Our editors will be looking ahead today to these developing stories...
Countries around the world celebrate May Day, the spring holiday long associated with workers and labour. May 1 is marked as International Labour Day, an important holiday in many socialist countries including China, Vietnam and North Korea. In some Western countries, the celebration of May Day dates back to pre-Christian times and is marked with rituals and traditions dating back to their pagan ancestors.
Two key pieces of data published in Beijing offer an up-to-date picture of the nation's economy and prospects for the year ahead. The official purchasing managers' index shows the level of factory activity, while the property index figures released by the China Index Academy will give an indication of the success of the government's attempts to bring balance to the property market.
Hong Kong's Annie Au Wing-chi starts as favourite for the women's title as the Asian Squash Championships get under way in Islamabad, Pakistan. Au's chances have been given a boost by the withdrawal of a host of leading players concerned about the political situation in the host country. Hong Kong is sending a squad of six players. The others are Joey Chan Ho-ling, Liu Tze-ling and Tong Tsz-wing in the women's event and two men, Max Lee Ho-yin and Leo Au Chun-ming.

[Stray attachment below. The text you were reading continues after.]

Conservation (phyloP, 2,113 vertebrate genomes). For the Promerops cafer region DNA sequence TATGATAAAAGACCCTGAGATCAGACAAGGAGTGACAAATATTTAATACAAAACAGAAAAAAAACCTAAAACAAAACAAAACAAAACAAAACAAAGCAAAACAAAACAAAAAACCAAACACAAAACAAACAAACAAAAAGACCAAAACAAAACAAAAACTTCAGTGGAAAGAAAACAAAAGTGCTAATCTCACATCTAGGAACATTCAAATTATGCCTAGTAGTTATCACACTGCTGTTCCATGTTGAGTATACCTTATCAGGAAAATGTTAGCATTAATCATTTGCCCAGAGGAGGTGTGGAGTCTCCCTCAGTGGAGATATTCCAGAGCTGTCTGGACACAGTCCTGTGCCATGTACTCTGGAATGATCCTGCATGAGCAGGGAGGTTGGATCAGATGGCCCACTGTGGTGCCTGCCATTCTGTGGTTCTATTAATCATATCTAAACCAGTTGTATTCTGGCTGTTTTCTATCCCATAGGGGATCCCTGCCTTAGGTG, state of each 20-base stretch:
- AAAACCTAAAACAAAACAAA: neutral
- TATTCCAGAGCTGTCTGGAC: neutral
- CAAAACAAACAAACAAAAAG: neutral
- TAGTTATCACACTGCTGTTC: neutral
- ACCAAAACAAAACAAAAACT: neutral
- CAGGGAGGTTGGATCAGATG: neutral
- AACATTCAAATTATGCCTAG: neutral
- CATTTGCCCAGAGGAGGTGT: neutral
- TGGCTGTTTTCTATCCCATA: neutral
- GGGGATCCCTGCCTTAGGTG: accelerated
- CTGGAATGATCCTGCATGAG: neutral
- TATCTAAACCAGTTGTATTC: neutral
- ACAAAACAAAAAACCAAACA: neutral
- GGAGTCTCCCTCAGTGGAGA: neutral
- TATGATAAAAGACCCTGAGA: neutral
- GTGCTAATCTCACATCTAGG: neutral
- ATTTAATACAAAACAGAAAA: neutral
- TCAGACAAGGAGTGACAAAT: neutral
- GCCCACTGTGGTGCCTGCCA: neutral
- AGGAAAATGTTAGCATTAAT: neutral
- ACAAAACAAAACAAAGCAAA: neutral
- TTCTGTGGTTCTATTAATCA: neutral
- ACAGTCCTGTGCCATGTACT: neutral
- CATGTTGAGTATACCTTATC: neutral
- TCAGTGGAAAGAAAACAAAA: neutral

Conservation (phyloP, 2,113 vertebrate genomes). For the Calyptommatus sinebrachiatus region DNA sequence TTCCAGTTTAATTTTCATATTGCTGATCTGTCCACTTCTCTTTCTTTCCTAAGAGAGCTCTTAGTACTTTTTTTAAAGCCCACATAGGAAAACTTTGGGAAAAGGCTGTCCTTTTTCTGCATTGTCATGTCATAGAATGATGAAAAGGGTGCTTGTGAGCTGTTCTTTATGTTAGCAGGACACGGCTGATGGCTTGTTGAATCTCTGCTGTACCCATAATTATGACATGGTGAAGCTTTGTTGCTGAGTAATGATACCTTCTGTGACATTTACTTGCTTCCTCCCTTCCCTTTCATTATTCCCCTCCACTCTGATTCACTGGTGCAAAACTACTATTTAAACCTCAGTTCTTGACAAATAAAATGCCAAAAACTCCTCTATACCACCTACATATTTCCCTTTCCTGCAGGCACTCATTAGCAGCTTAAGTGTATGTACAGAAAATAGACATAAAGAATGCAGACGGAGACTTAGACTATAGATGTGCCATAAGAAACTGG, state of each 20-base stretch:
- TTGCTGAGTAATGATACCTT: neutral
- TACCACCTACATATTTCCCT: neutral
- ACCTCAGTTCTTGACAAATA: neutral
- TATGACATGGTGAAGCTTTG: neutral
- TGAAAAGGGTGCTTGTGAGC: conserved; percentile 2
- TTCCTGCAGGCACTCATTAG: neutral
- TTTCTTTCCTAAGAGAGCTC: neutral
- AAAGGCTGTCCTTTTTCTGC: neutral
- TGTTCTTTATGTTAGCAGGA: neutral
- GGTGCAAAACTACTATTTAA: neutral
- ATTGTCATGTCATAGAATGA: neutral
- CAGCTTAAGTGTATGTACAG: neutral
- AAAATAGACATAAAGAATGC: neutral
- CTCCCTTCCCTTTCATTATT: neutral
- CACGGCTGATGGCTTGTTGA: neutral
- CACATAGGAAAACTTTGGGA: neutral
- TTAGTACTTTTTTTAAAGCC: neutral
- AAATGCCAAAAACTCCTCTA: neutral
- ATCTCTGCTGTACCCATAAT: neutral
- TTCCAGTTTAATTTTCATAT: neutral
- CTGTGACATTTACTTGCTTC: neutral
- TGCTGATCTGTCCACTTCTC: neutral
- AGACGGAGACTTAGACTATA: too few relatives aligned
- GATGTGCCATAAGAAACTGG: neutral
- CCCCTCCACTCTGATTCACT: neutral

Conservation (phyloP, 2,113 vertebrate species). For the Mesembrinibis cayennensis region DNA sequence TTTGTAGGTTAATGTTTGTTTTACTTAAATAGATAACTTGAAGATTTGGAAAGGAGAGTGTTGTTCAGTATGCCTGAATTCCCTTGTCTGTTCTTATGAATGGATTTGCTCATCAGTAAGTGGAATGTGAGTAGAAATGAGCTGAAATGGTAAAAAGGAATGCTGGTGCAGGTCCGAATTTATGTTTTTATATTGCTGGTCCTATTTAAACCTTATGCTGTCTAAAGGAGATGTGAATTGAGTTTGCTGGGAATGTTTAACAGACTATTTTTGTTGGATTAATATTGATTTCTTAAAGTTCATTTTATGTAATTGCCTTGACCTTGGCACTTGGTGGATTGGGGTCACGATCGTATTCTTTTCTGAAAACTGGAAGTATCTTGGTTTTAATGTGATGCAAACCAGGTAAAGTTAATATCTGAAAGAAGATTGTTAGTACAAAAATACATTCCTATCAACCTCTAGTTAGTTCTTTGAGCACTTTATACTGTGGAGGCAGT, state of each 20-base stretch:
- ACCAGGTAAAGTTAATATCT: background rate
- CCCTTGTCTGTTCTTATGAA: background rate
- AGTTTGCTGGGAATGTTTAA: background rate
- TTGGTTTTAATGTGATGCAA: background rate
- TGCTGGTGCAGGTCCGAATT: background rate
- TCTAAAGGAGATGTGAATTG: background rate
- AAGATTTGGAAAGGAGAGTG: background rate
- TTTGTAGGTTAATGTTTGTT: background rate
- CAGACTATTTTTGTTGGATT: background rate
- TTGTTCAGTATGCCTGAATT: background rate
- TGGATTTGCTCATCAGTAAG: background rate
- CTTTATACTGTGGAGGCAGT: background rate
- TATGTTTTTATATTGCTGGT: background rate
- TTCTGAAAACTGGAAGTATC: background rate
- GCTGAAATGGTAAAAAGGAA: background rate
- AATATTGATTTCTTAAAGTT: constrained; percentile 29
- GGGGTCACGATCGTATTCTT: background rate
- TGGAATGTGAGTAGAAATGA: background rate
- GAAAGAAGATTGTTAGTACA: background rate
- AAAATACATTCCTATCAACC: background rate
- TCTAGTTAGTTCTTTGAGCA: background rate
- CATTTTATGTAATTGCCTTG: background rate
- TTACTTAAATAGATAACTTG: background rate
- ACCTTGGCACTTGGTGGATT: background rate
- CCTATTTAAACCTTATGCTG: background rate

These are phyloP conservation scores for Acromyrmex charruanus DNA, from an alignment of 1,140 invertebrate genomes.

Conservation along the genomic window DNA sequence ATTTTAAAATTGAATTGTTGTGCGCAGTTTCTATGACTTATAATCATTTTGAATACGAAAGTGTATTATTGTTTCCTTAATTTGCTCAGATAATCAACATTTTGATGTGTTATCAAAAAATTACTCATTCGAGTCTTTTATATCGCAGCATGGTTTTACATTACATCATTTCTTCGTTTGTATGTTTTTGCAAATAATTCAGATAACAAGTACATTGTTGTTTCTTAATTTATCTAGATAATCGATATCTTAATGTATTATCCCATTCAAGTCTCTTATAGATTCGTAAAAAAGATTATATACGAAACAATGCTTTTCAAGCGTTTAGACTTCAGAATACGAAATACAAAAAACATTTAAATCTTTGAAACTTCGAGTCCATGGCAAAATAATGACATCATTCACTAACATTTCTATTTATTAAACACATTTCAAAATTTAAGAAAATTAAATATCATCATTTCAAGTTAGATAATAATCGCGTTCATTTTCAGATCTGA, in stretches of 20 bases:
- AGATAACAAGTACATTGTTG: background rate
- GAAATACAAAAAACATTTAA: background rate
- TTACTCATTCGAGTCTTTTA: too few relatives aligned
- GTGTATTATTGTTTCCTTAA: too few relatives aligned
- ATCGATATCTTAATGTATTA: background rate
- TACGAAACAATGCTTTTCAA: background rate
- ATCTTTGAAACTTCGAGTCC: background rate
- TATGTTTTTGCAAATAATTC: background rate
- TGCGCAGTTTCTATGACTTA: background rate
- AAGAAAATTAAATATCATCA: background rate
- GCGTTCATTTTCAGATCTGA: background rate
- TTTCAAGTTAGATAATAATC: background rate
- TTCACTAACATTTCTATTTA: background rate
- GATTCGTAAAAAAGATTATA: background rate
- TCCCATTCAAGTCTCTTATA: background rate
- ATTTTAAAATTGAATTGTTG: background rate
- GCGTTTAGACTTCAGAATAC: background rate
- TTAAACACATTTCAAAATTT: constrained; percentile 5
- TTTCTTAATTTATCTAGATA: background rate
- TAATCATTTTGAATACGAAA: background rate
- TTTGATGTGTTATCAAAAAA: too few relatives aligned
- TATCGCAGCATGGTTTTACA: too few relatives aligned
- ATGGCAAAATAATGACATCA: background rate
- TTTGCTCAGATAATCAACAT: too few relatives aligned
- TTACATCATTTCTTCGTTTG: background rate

The United Nations' special rapporteur on violence against women, Rashida Manjoo, reveals some of her findings at the end of a 10-day visit to India. The country has been rocked by a series of depraved sex attacks on women in recent months, which have led to mass protests. Manjoo's visit saw her weep as she met the mother of a woman raped and murdered by paramilitaries.
Facebook releases its results for the first quarter of this year amid concern about a decline in its user base in some of its key markets. The company's share price has rebounded after its disastrous share offering last year and analysts are predicting a year-on-year increase in revenue of 36 per cent. But the company has seen its user numbers in the US fall by 4 per cent in recent months.
Temples in Hong Kong get ahead of themselves, holding celebrations a day early for the birthday of the sea goddess, Tin Hau. Taking advantage of the public holiday, temples in Joss House Bay, Sai Kung and Cha Kwo Ling hold festivities. Further ceremonies will mark the actual birthday on the 23rd day of the third lunar month - tomorrow.